Saturday Night Live: “Louis C.K./fun.”
B

Saturday Night Live: “Louis C.K./fun.”

B

Saturday Night Live

“Louis C.K./fun.”

Season 38, Episode 6

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This week’s Saturday Night Live couldn’t have possibly met my lofty expectations. It’s the last week before the election. New York City just got battered by a terrible hurricane. Louis C.K. was hosting—an exciting choice on any week, but particularly this one—and he sent out a stirring email just before the show began, and it’s just hard not to get excited about television when all this is happening. Before I turned on the TV, I was pretty much expecting C.K.’s performance to drain the remaining flooded subway tunnels. But, this is a sketch show, and it lives and dies by the quality of its sketches, and these sketches were… mixed. At best.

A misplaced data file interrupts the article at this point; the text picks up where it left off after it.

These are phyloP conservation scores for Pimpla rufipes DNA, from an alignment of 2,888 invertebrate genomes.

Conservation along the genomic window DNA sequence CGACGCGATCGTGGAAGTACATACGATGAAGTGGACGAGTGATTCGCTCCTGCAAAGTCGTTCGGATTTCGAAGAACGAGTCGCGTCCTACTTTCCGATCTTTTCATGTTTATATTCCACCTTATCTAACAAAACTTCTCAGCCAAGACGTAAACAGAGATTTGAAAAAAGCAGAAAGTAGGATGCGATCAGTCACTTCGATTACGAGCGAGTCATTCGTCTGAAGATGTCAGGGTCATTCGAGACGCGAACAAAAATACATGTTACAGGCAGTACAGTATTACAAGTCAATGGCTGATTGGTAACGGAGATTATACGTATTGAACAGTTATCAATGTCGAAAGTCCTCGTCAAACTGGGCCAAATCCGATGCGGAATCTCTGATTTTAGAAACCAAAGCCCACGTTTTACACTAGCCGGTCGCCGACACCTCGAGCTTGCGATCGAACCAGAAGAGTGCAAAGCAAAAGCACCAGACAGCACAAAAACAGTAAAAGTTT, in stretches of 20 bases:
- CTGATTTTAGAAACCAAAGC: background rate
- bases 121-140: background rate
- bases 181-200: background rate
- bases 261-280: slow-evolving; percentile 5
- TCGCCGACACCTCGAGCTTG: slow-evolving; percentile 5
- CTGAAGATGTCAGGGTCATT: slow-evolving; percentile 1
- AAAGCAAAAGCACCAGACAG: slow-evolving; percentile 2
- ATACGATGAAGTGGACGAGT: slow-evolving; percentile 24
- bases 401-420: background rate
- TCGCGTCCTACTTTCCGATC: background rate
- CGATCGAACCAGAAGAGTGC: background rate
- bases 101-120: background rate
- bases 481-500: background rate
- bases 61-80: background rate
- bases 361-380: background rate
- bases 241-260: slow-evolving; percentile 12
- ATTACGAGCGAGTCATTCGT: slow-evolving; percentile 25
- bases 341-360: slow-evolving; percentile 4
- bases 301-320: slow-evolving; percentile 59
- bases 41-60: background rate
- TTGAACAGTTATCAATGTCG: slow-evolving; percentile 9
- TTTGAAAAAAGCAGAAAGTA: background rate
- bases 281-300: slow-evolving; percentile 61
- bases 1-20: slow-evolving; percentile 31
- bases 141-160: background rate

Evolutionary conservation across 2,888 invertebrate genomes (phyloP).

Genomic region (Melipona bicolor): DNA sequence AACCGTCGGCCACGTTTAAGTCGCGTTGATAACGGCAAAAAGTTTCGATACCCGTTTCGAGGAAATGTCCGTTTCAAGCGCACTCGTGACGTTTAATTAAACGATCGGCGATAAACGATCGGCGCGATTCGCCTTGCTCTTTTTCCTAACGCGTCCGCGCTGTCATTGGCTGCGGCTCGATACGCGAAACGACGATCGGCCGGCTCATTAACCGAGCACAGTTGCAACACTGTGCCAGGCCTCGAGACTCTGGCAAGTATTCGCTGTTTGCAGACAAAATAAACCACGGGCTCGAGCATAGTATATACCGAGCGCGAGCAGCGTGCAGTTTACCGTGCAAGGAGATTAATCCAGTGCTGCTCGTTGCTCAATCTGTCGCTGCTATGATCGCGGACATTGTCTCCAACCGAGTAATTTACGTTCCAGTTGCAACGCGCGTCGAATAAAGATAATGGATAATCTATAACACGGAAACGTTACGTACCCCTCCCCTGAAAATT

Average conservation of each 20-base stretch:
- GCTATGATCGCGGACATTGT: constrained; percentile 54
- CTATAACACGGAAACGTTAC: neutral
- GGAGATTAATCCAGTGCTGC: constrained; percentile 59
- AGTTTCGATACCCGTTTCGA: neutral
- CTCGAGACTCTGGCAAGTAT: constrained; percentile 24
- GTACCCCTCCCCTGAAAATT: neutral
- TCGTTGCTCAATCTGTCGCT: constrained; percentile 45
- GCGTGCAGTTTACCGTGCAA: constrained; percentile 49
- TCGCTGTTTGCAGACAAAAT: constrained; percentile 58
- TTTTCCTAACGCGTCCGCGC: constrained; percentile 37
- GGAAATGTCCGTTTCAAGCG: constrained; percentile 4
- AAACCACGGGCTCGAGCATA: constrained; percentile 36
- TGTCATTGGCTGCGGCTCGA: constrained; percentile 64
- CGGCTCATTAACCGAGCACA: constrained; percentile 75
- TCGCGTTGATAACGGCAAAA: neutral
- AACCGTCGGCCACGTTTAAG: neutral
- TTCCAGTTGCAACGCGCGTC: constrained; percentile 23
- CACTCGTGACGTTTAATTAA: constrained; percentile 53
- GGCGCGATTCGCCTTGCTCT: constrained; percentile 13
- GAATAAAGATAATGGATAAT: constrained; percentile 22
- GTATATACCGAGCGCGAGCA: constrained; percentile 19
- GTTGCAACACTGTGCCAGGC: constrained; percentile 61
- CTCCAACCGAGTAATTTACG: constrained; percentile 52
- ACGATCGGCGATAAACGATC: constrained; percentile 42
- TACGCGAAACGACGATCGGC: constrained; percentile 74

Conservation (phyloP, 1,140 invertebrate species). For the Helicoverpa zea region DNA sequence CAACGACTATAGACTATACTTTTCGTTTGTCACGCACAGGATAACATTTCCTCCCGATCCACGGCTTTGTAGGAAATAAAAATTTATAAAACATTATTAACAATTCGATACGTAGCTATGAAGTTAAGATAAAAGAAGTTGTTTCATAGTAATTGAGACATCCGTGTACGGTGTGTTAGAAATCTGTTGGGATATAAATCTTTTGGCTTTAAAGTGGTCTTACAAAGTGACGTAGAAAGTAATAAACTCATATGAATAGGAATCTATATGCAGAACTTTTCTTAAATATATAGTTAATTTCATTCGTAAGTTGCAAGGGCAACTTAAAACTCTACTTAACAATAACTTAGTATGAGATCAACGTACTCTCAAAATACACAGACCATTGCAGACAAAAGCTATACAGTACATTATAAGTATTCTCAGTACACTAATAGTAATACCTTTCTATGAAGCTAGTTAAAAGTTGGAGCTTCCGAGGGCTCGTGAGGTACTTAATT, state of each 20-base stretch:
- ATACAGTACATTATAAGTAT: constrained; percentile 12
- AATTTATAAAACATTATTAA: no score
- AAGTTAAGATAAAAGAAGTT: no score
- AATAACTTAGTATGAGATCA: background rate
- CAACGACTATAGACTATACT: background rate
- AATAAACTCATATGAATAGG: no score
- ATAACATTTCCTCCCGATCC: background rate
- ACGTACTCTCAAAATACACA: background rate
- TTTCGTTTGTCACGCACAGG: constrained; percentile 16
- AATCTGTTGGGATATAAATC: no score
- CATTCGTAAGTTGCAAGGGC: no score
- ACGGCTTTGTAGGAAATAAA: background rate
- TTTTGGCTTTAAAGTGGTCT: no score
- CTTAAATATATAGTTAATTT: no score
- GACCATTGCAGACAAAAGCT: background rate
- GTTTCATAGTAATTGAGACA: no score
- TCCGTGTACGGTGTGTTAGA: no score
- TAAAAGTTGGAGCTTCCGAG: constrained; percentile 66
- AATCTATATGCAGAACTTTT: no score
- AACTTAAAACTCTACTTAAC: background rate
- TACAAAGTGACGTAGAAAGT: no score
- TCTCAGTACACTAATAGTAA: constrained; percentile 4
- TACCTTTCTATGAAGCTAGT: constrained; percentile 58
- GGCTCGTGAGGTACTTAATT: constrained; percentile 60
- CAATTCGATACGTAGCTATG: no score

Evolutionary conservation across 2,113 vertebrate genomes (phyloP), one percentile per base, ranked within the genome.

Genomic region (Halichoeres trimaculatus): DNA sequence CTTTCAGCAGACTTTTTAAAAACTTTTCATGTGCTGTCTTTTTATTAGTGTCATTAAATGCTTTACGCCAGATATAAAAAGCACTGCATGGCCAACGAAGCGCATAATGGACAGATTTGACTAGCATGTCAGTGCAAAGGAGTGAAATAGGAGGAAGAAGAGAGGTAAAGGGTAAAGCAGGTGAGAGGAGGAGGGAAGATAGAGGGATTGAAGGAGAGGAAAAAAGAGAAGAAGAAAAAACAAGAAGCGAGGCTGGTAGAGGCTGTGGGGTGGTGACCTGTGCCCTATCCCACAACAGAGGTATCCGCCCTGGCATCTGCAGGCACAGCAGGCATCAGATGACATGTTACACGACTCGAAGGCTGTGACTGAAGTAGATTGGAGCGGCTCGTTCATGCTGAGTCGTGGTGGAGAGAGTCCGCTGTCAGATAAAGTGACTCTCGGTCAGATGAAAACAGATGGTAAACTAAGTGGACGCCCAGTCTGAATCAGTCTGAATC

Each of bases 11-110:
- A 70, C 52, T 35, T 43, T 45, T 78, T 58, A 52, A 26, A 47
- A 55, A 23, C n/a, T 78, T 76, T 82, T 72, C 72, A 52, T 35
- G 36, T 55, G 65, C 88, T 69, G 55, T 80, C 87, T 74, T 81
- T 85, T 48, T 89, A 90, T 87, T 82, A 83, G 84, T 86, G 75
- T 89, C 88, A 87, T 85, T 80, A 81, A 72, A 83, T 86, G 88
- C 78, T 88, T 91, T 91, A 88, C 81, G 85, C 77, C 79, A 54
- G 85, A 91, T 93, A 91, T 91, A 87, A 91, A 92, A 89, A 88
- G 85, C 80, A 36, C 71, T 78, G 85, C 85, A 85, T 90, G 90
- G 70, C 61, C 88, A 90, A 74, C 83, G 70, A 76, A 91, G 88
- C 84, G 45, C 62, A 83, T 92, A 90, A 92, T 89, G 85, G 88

While C.K. was an inspired choice to host, he wasn’t picked because he’s an experienced sketch actor. He’s done more work of this nature than say, Bruno Mars, but the fascination came from watching a supremely talented dude working completely out of his element. He had to do silly voices, and wear dumb costumes, and time the blowing of a ram’s horn to an amusing sound cue, and make out horribly with Kate McKinnon. The only time he was in his comfort zone was during the monologue, where he did a bit that I saw him perform the week before at a live show and was obviously very funny.